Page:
On the 25th anniversary of the Rodney King beating, Los Angeles Daily News told Rev. Mark Whitlock’s story of how the event affected his personal life, the church and the broader community in South Los Angeles.
When four police officers were acquitted from beating King, Whitlock was closing a $35 million real estate deal. Watching the fires burn in the uprising that followed the acquittal, Whitlock decided to leave his corporate job and help First African Methodist Episcopal (FAME) Church bring resources and jobs into the community.
“At the bottom of what took place 25 years ago was the lack of jobs, the lack of opportunity and the lack of hope, which spilled over into burning streets,” Whitlock told the L.A. Daily News.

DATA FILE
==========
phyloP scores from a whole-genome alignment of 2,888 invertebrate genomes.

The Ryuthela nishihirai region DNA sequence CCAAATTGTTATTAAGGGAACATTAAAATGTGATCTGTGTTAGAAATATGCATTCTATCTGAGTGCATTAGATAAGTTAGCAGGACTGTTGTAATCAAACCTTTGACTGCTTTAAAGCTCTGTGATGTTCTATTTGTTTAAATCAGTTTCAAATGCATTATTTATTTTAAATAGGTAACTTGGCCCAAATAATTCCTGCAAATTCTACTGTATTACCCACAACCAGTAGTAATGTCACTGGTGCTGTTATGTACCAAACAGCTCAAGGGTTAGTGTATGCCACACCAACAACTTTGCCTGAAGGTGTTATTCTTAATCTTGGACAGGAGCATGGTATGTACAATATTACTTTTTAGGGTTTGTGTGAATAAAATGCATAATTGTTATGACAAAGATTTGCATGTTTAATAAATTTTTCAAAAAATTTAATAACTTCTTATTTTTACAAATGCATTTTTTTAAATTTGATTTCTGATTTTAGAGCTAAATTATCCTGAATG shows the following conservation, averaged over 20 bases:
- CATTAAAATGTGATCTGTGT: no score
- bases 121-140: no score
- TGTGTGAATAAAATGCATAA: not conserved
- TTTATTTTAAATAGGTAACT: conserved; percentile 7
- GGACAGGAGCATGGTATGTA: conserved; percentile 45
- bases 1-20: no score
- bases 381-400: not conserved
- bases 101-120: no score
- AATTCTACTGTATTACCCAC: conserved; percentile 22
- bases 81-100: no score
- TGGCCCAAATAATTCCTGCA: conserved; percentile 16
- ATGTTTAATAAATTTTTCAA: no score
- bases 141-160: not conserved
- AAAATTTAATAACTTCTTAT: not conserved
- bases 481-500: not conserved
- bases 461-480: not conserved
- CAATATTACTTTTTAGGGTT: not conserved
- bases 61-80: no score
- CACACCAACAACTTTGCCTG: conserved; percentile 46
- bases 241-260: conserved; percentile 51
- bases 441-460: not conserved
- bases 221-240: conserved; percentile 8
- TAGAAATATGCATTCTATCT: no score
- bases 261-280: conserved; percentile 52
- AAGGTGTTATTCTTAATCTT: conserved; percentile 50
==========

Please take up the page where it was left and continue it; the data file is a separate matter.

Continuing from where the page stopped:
He and Rev. Cecil Murray started FAME Renaissance, the economic development arm of the church. Today, they teach other faith leaders how to have a similar impact on their communities through the Cecil Murray Center for Community Engagement.
Click here to read the L.A. Daily News’ story.
Click here to find out more about the Murray Center and its programming, and sign up for the CRCC newsletter.